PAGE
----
How to Use Yoga for Digestion: 3 Suggested Poses

Yoga can help with many Aspects of our physical, mental and spiritual well-being. And that includes our digestion. Practicing yoga can reduce stress, which helps regulate the gut-brain axis. Recent studies have even shown that yoga can be a curative treatment for IBS.

And around the holiday season, when health-minded people indulge in various celebrations and then seek a yogic antidote, it’s common to see rash-relieving poses make their way into circulation. But posture is only one of the eight limbs of yoga. To truly embrace the practice, honor its roots, and experience its effects, we must approach yoga holistically, for example, bringing proper concentration and breath to any flow.

Yoga instructor Sara Sass, RYT, L.Ac., adds acupressure to it as well. Also a licensed acupuncturist and traditional Chinese medicine practitioner, she recently shared with Well+Good that when she’s dealing with digestive issues, she does some yoga poses with acupressure (ie, no needles!). It gives him an extra boost of relief and digestive support. Here, she shares three of her works.

1. Air-Free Pose (Pavanmuktasana)

  1. Lie on your back, inhale and stretch both your legs straight. On an exhale, use both arms to hug your knees to your chest, connecting the tops of your thighs to your abdomen/chest.
  2. Take a few deep breaths in this position, allowing your body to relax and release.
  3. Find your acupressure points (detailed below) and massage them for one minute while holding this pose, breathing deeply and mindfully.

Acupressure Points: Abdomen 36

Find it: Place your hand just below your opposite knee, with your index finger next to the base of your knee. At the tip of your pinky, on the outside of your tibia, you’ll find this digestion-supporting acupressure point.

Why it works:

“On its own, Pawanmuktasana is a pose for gas and lung relief, as it helps expel trapped air in the digestive tract,” Sass says. “Combining this with acupressure on the command point of the stomach, according to traditional Chinese medicine, helps nourish digestion, regulate the bowels, and benefit the stomach and spleen by expelling gas. It’s a win-win.”

2. Goddess Pose (Utkata Konasana)

  1. With your feet wider than hip-width distance apart, turn your toes outward. (Think: sumo squat or second position grand plié)
  2. Sink into a squat, tucking your tailbone slightly, maintaining an external rotation with your thighs. Lock your abdominal muscles and maintain an upright spine with relaxed shoulder blades.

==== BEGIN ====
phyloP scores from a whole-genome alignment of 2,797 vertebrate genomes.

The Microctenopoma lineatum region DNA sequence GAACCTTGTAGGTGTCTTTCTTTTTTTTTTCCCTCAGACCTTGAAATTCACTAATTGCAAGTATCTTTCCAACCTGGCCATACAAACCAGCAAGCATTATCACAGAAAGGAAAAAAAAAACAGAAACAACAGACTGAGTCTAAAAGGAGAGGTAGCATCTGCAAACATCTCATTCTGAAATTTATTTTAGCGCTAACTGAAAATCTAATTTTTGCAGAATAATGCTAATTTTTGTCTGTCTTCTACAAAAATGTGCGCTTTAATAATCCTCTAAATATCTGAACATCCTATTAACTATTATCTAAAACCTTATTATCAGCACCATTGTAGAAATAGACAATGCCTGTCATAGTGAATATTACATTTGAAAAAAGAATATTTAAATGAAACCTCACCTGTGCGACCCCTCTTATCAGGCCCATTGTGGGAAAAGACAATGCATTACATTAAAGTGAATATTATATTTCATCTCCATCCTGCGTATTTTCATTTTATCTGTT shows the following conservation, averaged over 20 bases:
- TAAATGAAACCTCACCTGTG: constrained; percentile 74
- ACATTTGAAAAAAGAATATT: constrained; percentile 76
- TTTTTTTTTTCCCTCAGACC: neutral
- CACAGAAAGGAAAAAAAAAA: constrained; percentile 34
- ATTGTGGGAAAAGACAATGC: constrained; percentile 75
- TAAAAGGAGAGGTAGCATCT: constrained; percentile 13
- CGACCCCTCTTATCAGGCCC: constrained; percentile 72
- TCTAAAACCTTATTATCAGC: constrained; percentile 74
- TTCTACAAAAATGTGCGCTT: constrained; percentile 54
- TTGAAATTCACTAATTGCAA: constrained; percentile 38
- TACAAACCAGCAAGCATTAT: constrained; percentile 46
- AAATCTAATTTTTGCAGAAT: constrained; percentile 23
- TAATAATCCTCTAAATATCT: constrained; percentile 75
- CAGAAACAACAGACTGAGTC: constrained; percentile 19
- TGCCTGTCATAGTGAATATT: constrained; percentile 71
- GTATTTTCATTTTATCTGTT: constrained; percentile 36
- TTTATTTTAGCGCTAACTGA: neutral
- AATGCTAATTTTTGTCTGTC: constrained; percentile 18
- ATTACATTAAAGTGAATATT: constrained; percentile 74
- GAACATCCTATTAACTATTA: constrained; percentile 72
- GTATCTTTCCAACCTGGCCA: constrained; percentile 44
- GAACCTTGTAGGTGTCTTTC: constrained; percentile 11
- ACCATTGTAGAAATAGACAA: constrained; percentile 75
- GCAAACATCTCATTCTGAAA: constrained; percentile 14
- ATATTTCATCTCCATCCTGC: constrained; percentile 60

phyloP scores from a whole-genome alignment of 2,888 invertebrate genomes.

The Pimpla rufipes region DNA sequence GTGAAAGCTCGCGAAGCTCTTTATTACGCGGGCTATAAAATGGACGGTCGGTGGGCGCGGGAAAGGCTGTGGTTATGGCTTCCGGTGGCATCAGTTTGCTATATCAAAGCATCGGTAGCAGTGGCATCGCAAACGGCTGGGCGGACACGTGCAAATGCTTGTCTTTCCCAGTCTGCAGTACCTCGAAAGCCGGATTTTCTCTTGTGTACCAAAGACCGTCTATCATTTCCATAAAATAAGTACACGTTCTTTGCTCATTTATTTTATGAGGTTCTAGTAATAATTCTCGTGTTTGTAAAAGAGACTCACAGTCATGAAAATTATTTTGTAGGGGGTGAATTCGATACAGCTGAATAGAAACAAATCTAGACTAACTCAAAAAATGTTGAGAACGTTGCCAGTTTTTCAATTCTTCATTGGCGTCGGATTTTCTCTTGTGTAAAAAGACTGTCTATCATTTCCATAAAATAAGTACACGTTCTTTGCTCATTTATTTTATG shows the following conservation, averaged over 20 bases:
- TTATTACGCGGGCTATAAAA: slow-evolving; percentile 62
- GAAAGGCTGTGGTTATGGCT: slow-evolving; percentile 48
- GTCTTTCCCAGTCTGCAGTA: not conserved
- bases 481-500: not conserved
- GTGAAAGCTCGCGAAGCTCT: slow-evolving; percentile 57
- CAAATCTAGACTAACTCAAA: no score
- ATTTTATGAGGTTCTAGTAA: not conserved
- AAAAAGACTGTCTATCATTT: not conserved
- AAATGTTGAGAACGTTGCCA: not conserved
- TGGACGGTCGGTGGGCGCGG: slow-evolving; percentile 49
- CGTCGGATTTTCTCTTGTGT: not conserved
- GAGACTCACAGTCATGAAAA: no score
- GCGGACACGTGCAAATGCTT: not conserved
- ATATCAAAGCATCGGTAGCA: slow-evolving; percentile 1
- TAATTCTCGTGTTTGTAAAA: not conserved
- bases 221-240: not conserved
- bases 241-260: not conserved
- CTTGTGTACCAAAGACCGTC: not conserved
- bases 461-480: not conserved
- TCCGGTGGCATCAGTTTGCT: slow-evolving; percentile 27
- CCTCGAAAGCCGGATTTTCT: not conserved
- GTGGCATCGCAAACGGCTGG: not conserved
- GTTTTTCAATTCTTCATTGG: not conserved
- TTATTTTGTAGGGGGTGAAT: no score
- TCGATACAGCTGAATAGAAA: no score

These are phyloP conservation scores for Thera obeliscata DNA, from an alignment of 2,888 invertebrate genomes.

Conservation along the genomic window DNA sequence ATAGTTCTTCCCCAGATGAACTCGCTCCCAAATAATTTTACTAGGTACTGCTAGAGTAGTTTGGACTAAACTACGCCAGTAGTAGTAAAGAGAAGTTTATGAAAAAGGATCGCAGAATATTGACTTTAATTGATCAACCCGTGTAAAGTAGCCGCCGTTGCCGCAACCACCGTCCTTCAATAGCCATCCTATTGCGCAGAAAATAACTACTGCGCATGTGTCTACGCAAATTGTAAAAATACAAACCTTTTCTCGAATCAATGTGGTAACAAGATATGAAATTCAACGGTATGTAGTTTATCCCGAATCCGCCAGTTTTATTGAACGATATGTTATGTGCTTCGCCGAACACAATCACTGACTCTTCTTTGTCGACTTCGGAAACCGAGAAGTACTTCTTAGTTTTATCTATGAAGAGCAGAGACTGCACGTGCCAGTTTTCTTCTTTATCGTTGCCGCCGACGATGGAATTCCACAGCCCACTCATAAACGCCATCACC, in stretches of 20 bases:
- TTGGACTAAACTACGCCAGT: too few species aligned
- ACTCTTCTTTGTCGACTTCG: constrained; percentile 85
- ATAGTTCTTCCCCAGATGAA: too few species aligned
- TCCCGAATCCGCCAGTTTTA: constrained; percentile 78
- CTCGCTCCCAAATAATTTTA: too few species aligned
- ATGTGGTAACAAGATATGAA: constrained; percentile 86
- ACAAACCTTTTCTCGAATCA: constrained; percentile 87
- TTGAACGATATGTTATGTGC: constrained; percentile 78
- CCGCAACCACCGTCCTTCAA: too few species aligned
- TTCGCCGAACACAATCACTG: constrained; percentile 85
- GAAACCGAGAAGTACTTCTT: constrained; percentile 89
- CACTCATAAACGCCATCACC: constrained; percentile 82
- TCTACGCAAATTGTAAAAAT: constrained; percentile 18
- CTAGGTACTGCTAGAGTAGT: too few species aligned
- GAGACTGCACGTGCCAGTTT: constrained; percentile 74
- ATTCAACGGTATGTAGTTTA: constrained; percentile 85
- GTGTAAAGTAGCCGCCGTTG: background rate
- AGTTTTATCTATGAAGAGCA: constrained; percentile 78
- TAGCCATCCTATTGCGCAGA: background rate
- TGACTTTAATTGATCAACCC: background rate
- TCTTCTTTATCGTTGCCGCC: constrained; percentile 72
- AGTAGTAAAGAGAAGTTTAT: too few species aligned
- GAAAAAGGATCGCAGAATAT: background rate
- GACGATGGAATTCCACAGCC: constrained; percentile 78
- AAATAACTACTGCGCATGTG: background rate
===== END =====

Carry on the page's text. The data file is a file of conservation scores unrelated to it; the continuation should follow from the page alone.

3. Lift your heels up, placing weight on the balls of your feet.
  4. Lower heel, shifting weight to back of foot to lift toes.
  5. Hinge at the waist to catch under your toes and stimulate pressure points (see locating below). You can do it at once.
  6. Repeat raising and lowering your heels, focusing your attention on the acupressure points.
  7. Finish with feet flat on the ground.

Acupressure point: Kidney 1

Find it: “This point is essentially the sole center of the foot,” Sass says. (Think further down your metatarsals than under your arches.)

Why it works:

“Devi pose helps create warmth throughout your body, and increased circulation can help with your digestion,” Sass says. Adding kidney 1 acupressure massage can help center you. “Breathe deeply, sending energy into your legs to feel grounding, support, and strength,” Sass says. “When we are grounded and centered, our digestion is supported.” The opposite is also true: When we’re stressed, our digestion takes a toll.

3. Easy Seated Twist (Parivarta Sukhasana)

  1. Sitting in a cross-legged position with your spine straight and the crown of your head touching the sky, bring your left hand to your right knee.
  2. Keeping your spine straight, twist to the right, placing your right hand on the floor behind you, near your hip. Make sure you don’t go too far and lose your posture.
  3. Look over your right shoulder and inhale deeply between twists.
  4. In this position, locate and massage the acupuncture point with your left hand (position detailed below).
  5. Change your cross-legged position (if the right leg is up, bring the left up) and repeat this exercise on the opposite side, making sure you continue to breathe deeply.

Acupressure Point: Spleen 21

Find it: “This point is called ‘The Great Embrace,’ and it’s located next to your ribs,” Sass says. “It can be easily stimulated during a seated spinal twist when you hug yourself.”

Why it works:

The twisting pose is a popular choice for digestive health, and for good reason: twisting the torso helps stimulate the digestive organs.

Easy with seated twists, especially when you start with one Turn right, you’ll massage the ascending colon, and then the descending colon as you twist to the left, helping to “move things along,” as they say. Adding some acupressure strengthens this effect. “Spleen 21 moves Qi [energy] And blood,” Sass explains. “It transforms the stagnation of the body, especially around the diaphragm, which [according to TCM] Helps in better digestion.”

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